Charles V continued to battle the French and the Protestant princes in Germany for much of his reign. After his son Philip married Queen Mary of England, it appeared that France would be completely surrounded by Habsburg domains, but this hope proved unfounded when the marriage produced no children. In 1555, Paul IV was elected pope and took the side of France, whereupon an exhausted Charles finally gave up his hopes of a world Christian empire. He abdicated and divided his territories between Philip and Ferdinand of Austria. The Peace of Augsburg ended the war in Germany and accepted the existence of Protestantism in the form of Lutheranism, while Calvinism was still not recognized. Anabaptist, Arminian and other minor Protestant communities were also forbidden.
Germany would enjoy relative peace for the next six decades. On the eastern front, the Turks continued to loom large as a threat, although war would mean further compromises with the Protestant princes, and so the Emperor sought to avoid it. In the west, the Rhineland increasingly fell under French influence. After the Dutch revolt against Spain erupted, the Empire remained neutral, de facto allowing the Netherlands to depart the empire in 1581, a secession acknowledged in 1648. A side effect was the Cologne War, which ravaged much of the upper Rhine.
After Ferdinand died in 1564, his son Maximilian II became Emperor, and like his father accepted the existence of Protestantism and the need for occasional compromise with it. Maximilian was succeeded in 1576 by Rudolf II, who preferred classical Greek philosophy to Christianity and lived an isolated existence in Bohemia. He became afraid to act when the Catholic Church was forcibly reasserting control in Austria and Hungary, and the Protestant princes became upset over this.
Imperial power sharply deteriorated by the time of Rudolf's death in 1612. When Bohemians rebelled against the Emperor, the immediate result was the series of conflicts known as the Thirty Years' War (1618–48), which devastated the Empire. Foreign powers, including France and Sweden, intervened in the conflict and strengthened those fighting Imperial power, but also seized considerable territory for themselves. The long conflict so bled the Empire that it never recovered its strength.
The actual end of the empire came in several steps. The Peace of Westphalia in 1648, which ended the Thirty Years' War, gave the territories almost complete independence. Calvinism was now allowed, but Anabaptists, Arminians and other Protestant communities would still lack any support and continue to be persecuted well until the end of the Empire. The Swiss Confederation, which had already established quasi-independence in 1499, as well as the Northern Netherlands, left the Empire. The Habsburg Emperors focused on consolidating their own estates in Austria and elsewhere.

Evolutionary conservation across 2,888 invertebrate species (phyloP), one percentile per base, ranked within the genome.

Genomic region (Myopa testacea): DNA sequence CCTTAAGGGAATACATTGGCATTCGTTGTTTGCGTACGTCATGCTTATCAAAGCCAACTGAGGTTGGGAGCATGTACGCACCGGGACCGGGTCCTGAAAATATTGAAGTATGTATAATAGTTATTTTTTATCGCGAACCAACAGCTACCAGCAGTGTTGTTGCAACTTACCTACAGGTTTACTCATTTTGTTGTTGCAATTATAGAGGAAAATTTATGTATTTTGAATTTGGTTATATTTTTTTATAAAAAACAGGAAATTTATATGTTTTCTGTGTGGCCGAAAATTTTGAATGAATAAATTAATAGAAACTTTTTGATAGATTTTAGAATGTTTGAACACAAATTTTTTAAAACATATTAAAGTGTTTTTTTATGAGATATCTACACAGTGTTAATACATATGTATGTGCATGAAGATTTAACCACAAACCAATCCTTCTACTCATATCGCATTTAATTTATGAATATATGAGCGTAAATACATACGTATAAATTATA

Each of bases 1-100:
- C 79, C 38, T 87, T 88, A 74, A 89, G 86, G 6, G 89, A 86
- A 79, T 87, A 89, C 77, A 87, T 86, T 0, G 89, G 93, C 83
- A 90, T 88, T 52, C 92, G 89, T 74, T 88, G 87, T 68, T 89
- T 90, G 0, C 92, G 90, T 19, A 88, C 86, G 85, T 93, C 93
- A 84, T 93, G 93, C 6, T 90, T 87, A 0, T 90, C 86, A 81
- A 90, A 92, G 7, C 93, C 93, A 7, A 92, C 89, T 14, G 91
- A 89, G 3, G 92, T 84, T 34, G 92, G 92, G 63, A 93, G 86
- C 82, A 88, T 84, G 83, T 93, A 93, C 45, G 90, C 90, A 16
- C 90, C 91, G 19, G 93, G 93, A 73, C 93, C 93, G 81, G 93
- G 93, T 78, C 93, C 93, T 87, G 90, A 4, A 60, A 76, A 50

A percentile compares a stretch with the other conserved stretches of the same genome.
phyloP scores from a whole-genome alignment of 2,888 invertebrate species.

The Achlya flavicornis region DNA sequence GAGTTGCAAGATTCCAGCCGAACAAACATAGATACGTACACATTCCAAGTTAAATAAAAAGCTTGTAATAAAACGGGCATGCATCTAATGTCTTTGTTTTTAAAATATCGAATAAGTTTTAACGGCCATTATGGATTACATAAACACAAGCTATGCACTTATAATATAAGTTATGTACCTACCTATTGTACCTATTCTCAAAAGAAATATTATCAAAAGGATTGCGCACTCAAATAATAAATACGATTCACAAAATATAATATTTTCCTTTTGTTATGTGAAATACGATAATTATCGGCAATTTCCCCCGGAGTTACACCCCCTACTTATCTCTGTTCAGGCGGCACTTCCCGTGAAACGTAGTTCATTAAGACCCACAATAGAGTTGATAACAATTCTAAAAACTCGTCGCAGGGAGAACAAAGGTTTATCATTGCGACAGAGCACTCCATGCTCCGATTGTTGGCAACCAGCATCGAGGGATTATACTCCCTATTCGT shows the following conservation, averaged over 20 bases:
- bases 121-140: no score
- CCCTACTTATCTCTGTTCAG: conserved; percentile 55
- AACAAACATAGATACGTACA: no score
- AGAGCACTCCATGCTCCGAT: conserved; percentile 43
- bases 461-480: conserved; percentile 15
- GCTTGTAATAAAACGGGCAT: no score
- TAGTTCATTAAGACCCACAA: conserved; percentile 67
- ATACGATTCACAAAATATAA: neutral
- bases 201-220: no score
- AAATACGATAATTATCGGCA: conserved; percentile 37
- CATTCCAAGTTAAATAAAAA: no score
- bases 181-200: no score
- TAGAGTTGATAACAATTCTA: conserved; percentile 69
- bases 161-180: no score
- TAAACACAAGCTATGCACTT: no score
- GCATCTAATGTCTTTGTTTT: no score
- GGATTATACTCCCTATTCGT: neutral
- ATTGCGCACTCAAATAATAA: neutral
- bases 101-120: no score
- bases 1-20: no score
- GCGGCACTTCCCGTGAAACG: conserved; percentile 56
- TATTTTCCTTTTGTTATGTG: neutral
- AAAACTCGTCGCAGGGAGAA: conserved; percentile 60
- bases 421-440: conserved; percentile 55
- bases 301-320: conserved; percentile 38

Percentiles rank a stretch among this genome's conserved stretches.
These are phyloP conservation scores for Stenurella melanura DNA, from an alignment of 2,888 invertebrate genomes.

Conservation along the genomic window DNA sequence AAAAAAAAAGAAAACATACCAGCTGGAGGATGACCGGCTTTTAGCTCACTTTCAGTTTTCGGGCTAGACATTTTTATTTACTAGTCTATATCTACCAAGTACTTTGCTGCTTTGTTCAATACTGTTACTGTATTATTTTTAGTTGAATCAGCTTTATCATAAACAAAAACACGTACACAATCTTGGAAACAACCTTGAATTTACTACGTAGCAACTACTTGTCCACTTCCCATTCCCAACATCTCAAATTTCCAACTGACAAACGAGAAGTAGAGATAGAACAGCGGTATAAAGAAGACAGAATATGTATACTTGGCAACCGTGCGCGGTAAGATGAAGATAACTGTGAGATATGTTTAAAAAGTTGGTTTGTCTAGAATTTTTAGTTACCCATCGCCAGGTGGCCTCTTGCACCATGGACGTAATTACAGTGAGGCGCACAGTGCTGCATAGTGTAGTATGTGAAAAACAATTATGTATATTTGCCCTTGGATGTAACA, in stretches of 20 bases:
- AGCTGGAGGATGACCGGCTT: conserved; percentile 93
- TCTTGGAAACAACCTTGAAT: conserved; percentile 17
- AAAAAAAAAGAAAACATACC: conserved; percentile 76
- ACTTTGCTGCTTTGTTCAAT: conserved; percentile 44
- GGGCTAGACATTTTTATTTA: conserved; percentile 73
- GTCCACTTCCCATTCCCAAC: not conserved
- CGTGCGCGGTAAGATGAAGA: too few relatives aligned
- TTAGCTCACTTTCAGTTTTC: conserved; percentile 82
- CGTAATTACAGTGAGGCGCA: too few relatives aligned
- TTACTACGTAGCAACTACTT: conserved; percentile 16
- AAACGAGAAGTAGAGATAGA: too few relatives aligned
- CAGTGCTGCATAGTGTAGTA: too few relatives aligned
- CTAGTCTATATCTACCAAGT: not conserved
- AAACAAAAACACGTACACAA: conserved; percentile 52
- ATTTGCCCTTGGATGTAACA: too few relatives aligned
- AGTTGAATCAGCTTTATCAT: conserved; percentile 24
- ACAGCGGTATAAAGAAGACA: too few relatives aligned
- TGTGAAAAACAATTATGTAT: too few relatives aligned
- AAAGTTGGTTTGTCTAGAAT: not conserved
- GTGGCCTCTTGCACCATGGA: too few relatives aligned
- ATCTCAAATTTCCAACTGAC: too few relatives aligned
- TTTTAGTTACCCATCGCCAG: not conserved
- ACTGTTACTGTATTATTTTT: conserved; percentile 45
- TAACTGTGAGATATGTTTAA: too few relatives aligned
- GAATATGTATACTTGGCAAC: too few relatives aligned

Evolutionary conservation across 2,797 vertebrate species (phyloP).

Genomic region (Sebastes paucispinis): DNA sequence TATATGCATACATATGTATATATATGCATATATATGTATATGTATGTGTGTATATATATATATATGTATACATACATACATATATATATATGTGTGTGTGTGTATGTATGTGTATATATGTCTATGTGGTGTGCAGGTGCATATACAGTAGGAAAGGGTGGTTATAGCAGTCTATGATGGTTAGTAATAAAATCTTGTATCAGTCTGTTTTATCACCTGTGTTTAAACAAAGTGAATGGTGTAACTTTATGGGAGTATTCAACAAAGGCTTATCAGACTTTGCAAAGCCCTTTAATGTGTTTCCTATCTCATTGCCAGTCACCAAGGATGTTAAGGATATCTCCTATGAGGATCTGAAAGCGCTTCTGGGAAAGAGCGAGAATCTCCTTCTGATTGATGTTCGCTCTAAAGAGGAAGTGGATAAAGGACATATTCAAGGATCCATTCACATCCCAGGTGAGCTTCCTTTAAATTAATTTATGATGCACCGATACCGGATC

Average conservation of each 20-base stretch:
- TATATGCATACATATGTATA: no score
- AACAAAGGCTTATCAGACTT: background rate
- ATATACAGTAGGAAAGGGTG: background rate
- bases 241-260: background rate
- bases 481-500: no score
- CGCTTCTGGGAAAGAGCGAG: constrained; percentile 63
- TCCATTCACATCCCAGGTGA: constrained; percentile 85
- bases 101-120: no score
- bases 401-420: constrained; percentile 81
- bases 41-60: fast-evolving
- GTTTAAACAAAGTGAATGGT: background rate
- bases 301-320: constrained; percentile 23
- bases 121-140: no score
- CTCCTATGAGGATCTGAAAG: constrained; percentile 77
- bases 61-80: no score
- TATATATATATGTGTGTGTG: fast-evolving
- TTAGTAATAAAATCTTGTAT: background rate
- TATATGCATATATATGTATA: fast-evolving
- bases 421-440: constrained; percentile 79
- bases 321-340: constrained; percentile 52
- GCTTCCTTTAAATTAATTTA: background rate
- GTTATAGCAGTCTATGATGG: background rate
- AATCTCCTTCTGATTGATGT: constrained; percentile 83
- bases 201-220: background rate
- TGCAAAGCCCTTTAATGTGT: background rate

At the Battle of Vienna (1683), the Army of the Holy Roman Empire, led by the Polish King John III Sobieski, decisively defeated a large Turkish army, stopping the western Ottoman advance and leading to the eventual dismemberment of the Ottoman Empire in Europe. The army was one third forces of the Polish–Lithuanian Commonwealth and two thirds forces of the Holy Roman Empire.
Prussia and AustriaEdit
By the rise of Louis XIV, the Habsburgs were chiefly dependent on their hereditary lands to counter the rise of Prussia, which possessed territories inside the Empire. Throughout the 18th century, the Habsburgs were embroiled in various European conflicts, such as the War of the Spanish Succession (1701–1714), the War of the Polish Succession (1733–1735), and the War of the Austrian Succession (1740–1748). The German dualism between Austria and Prussia dominated the empire's history after 1740.
French Revolutionary Wars and final dissolutionEdit
From 1792 onwards, revolutionary France was at war with various parts of the Empire intermittently.
The German mediatization was the series of mediatizations and secularizations that occurred between 1795 and 1814, during the latter part of the era of the French Revolution and then the Napoleonic Era. "Mediatization" was the process of annexing the lands of one imperial estate to another, often leaving the annexed some rights. For example, the estates of the Imperial Knights were formally mediatized in 1806, having de facto been seized by the great territorial states in 1803 in the so-called Rittersturm. "Secularization" was the abolition of the temporal power of an ecclesiastical ruler such as a bishop or an abbot and the annexation of the secularized territory to a secular territory.
The empire was dissolved on 6 August 1806, when the last Holy Roman Emperor Francis II (from 1804, Emperor Francis I of Austria) abdicated, following a military defeat by the French under Napoleon at Austerlitz (see Treaty of Pressburg). Napoleon reorganized much of the Empire into the Confederation of the Rhine, a French satellite. Francis' House of Habsburg-Lorraine survived the demise of the empire, continuing to reign as Emperors of Austria and Kings of Hungary until the Habsburg empire's final dissolution in 1918 in the aftermath of World War I.